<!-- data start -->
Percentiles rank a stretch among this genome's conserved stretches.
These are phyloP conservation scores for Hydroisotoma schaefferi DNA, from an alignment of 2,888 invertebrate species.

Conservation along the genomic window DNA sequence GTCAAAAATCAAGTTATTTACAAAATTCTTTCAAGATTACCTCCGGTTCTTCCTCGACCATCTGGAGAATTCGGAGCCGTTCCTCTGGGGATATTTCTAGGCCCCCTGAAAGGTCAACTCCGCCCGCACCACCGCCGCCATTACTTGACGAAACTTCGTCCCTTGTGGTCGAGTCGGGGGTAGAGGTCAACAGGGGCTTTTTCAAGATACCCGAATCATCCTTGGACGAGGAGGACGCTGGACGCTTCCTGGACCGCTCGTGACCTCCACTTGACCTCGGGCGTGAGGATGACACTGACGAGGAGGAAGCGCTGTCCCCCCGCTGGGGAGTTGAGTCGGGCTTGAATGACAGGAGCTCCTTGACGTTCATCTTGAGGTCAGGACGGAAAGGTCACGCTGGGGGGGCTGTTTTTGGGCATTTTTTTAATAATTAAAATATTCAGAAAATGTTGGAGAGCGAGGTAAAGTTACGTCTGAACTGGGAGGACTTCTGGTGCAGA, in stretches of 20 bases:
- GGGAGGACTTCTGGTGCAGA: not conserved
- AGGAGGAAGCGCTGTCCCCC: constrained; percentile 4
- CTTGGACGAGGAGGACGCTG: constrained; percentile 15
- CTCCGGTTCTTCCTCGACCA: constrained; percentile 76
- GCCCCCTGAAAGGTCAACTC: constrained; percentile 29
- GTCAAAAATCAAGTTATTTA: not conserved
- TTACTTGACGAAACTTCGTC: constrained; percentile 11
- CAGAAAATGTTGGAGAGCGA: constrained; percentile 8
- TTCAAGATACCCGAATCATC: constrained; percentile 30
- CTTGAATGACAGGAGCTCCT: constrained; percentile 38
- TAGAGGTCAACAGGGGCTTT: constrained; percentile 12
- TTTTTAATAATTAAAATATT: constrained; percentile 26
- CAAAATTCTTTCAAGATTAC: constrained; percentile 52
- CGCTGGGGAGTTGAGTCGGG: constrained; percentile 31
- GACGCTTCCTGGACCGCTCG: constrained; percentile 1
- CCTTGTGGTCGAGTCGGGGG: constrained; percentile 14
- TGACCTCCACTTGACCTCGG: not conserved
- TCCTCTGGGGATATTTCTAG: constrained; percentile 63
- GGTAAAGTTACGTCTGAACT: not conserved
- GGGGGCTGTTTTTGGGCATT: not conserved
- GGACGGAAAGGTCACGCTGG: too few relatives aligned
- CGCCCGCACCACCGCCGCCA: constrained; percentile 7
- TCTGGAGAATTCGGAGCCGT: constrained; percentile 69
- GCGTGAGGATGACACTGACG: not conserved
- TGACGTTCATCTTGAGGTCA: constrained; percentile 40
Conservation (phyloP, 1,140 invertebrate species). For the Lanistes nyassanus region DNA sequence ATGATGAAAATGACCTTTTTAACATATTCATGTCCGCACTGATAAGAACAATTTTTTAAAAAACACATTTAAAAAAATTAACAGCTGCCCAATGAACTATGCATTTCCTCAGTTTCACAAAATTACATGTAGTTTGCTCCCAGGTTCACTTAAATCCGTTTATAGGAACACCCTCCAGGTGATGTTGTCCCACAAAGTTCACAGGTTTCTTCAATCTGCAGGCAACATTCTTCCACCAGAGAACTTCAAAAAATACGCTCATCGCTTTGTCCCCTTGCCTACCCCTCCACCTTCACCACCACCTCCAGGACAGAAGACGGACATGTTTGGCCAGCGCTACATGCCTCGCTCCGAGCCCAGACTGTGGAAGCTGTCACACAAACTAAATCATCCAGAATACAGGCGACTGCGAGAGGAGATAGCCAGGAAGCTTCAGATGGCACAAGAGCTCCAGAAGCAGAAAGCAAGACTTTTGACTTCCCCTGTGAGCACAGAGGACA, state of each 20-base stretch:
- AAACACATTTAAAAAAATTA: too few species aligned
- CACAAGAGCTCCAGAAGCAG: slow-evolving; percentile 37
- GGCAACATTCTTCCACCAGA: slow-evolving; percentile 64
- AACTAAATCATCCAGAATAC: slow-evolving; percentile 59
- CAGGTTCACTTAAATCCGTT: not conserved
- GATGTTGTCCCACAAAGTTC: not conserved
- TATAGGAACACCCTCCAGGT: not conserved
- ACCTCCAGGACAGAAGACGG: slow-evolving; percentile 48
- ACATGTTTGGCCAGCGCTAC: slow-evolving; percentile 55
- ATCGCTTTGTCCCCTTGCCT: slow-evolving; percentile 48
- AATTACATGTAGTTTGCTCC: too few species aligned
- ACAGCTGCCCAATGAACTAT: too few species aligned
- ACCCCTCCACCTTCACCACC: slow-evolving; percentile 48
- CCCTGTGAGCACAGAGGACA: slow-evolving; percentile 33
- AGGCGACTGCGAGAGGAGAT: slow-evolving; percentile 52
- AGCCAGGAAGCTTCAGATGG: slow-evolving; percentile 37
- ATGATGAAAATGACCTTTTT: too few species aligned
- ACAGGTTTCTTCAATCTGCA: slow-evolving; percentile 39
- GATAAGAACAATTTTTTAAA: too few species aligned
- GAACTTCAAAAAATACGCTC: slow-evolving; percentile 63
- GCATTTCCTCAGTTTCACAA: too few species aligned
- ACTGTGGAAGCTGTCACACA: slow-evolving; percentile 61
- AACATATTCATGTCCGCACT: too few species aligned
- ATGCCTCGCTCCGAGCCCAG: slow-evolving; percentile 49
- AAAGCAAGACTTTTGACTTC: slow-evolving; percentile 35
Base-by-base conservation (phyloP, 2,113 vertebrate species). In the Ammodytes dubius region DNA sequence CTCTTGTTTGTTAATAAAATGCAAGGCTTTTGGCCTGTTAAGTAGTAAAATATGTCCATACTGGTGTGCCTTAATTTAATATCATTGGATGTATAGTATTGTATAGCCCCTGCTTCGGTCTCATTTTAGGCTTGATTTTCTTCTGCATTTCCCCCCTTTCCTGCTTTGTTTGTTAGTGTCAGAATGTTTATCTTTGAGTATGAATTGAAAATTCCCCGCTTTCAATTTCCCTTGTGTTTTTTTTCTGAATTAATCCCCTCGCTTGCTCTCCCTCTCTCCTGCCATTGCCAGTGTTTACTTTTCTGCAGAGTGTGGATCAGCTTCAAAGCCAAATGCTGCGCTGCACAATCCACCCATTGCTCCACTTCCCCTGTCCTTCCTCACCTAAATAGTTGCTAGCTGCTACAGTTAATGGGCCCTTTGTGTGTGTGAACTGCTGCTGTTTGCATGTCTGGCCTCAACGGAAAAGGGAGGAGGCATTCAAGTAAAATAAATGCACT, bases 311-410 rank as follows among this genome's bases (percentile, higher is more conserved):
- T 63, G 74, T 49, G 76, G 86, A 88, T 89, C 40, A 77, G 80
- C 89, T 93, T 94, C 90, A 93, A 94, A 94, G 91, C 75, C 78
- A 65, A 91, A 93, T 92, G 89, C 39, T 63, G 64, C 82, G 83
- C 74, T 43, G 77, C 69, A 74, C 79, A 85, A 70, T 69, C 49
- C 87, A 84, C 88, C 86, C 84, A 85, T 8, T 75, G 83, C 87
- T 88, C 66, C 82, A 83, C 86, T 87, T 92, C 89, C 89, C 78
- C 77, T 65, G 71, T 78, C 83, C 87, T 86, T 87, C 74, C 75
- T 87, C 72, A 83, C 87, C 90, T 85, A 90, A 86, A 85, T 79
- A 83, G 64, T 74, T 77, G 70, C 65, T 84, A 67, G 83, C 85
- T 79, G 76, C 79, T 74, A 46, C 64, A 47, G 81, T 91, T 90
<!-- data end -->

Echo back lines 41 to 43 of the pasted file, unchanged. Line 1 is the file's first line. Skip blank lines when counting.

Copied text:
- ACAGCTGCCCAATGAACTAT: too few species aligned
- ACCCCTCCACCTTCACCACC: slow-evolving; percentile 48
- CCCTGTGAGCACAGAGGACA: slow-evolving; percentile 33